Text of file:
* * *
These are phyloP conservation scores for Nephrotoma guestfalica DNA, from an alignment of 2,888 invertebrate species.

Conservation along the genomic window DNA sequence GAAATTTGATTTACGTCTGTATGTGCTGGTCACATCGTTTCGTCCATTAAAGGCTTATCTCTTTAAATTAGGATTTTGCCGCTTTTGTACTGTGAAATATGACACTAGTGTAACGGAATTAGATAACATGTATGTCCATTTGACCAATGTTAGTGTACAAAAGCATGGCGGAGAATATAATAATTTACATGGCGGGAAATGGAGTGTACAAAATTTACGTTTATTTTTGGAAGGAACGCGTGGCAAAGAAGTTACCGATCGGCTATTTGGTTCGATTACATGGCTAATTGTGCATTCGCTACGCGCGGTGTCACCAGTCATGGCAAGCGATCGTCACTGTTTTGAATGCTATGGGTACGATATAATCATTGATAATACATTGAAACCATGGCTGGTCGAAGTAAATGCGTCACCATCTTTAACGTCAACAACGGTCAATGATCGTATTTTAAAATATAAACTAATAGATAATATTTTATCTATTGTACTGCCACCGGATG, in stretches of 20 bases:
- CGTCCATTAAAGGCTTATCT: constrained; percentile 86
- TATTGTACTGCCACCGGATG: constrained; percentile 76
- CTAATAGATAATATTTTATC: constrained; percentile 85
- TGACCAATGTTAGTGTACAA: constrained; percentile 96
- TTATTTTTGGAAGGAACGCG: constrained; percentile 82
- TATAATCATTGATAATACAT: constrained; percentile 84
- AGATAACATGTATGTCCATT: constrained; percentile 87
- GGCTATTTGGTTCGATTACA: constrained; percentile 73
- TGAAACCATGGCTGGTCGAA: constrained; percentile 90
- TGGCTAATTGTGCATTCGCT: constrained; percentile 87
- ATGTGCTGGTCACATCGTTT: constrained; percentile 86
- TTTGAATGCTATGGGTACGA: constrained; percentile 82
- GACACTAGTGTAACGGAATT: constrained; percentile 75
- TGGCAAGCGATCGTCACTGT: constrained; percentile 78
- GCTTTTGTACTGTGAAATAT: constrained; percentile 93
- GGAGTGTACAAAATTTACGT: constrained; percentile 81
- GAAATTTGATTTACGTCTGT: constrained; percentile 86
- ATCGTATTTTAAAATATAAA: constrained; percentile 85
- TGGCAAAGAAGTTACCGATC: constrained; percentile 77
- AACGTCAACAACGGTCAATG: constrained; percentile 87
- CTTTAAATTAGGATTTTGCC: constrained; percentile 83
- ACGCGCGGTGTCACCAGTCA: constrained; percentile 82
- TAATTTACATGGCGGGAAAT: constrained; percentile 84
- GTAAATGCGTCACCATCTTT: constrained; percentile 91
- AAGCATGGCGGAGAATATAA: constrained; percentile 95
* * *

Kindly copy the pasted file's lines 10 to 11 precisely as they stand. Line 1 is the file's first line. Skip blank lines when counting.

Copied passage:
- GGCTATTTGGTTCGATTACA: constrained; percentile 73
- TGAAACCATGGCTGGTCGAA: constrained; percentile 90